The U.S. House of Representatives is readying an infrastructure bill with plans to consider it on the House floor in late June or early July. New House rules on remote work require committees to hold a virtual hearing before they can hold a virtual markup, and a House Transportation and Infrastructure subcommittee held a hearing on Friday, May 28 that met the requirement.
House Majority Leader Steny Hoyer (D-MD) announced the House legislative priorities through July 31 as part of the June and July House floor schedule adjustments. In addition to the surface transportation bill reauthorization plus infrastructure package, the list also included the FY2021 defense authorization bill; reauthorization of the Water Resources Development Act (WRDA); FY2021 appropriations bills; and legislation to strengthen and expand the Affordable Care Act. The House doesn’t have any floor votes scheduled until June 30 but committees will work throughout the month, playing catch-up on the usual pieces of must-pass legislation, such as appropriations. If the House is able to complete its work on these items by the end of July, no changes are expected to be made to the August District Work Period.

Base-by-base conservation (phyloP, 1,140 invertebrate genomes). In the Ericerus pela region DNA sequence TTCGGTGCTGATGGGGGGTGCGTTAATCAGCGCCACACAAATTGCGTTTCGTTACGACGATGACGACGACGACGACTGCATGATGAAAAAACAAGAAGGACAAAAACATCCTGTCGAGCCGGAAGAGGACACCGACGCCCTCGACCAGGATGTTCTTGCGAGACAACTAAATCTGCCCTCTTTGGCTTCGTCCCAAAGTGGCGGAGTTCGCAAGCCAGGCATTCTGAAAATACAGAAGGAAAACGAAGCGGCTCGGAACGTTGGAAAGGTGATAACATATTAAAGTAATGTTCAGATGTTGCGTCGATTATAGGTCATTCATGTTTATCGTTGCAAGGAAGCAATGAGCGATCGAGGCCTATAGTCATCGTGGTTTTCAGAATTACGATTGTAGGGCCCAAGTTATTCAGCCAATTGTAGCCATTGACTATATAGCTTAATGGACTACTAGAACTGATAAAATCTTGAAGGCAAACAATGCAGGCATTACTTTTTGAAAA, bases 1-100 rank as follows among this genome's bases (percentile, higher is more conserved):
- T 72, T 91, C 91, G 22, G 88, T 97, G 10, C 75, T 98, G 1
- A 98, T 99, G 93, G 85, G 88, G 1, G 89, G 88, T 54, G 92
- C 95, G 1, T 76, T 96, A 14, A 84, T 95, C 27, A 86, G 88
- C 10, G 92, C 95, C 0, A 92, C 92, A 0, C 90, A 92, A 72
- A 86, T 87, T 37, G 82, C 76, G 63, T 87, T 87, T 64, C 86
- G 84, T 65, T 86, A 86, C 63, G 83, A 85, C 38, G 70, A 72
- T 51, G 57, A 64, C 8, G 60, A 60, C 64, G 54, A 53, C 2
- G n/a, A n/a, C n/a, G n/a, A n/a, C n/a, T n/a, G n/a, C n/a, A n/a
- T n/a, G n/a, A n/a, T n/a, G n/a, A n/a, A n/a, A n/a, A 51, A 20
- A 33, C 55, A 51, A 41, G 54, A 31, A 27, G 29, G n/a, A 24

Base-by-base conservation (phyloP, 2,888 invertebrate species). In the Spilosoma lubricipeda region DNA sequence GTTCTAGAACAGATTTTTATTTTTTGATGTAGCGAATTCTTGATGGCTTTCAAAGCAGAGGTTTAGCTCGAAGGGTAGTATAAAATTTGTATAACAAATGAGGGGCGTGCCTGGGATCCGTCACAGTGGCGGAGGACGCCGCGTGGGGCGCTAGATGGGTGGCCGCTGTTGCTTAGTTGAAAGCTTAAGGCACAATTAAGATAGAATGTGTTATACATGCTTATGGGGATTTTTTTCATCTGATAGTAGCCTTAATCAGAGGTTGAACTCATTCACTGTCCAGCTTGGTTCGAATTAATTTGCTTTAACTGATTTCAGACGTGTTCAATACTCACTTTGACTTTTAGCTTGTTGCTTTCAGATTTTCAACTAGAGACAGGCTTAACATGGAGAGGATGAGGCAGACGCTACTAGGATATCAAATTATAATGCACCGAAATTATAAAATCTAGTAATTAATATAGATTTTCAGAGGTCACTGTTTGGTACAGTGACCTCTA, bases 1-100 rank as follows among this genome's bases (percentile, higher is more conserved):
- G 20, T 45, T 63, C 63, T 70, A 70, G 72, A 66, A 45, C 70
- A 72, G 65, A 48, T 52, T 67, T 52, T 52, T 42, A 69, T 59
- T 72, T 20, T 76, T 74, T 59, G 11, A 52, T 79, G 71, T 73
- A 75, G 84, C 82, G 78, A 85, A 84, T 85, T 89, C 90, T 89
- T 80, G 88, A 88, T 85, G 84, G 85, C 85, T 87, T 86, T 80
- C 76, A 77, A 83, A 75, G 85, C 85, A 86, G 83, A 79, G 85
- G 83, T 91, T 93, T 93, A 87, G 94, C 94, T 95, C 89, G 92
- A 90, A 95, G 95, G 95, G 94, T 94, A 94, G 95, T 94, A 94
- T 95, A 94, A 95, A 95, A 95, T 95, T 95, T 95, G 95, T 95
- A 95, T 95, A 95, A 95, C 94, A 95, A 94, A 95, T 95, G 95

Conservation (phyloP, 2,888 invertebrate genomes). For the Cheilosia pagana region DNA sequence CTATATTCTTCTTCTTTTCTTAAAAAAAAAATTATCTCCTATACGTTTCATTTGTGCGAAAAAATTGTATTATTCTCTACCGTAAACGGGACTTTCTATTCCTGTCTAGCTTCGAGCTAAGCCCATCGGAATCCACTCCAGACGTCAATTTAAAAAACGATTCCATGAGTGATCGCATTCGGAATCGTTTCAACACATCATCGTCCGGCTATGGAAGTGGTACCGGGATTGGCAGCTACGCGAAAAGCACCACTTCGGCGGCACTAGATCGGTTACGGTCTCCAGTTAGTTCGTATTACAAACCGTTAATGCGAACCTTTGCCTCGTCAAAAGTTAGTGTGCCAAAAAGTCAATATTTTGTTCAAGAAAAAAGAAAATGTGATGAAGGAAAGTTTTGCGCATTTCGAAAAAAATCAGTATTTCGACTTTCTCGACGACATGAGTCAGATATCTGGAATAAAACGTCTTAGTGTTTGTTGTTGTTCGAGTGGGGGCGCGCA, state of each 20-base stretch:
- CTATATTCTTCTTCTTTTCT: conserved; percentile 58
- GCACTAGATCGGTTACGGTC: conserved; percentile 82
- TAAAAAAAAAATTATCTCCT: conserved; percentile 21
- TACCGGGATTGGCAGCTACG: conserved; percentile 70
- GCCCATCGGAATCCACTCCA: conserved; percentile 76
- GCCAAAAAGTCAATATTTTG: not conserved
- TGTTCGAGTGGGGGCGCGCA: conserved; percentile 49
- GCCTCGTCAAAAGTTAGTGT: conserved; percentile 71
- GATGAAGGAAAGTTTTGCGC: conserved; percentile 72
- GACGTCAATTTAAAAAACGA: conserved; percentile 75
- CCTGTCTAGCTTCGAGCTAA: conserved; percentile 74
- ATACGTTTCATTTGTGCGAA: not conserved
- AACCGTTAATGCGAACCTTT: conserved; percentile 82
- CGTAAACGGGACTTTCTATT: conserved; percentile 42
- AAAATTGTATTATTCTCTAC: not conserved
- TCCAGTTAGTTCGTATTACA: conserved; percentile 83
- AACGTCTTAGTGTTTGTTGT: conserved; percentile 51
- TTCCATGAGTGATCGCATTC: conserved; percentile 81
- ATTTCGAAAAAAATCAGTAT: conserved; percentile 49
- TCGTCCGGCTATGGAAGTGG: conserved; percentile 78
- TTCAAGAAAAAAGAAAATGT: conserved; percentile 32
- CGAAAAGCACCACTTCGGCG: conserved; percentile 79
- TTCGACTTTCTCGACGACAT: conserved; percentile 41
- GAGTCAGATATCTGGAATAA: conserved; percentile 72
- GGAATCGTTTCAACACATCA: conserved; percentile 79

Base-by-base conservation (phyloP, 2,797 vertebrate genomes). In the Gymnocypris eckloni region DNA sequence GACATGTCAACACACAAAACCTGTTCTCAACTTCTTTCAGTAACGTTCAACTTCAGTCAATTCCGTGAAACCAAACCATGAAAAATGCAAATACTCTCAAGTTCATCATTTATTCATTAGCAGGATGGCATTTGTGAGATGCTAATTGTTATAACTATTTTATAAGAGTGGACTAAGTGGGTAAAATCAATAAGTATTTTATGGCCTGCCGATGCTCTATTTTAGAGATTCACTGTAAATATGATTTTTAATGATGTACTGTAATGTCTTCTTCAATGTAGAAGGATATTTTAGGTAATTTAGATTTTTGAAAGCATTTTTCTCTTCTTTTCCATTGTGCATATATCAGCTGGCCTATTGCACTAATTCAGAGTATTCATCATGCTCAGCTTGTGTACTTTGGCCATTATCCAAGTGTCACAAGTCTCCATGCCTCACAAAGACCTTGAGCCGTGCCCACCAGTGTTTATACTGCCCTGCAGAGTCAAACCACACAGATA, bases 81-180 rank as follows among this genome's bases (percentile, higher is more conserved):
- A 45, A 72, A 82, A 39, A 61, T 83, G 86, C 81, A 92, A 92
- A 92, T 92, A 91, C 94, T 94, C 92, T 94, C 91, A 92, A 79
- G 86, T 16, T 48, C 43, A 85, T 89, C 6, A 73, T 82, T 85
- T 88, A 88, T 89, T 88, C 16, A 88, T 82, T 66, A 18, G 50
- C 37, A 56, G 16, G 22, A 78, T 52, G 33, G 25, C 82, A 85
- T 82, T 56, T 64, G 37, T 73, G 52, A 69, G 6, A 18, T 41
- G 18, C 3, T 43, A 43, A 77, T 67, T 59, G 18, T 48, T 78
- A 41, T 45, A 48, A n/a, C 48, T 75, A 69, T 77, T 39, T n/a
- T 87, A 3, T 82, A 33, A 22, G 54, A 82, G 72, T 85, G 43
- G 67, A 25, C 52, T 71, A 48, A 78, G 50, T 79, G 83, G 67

The delayed appropriations schedule is another sign it will be difficult to get any spending measures signed into law before the September 30 deadline, requiring a Continuing Resolution, which is likely to last until after the elections.
On Friday, May 28 Senate Majority Leader Mitch McConnell (R-KY) said that the Senate would take a “careful look at a fourth and final [coronavirus relief] bill,” but he said it will be “narrowly crafted” (unlike the House’s recent $3 trillion relief bill) and a decision to go forward on a bill will be made at the end of June.
Local governments continue to press for direct assistance for those with populations under the 500,000 threshold population set by the CARES Act, flexibility to allow all funds (past and future) to be used for revenue replacement and allowing public sector the same payroll tax credits given to private sector as a means of offsetting the costs of the federally-mandated leave policies for COVID-19.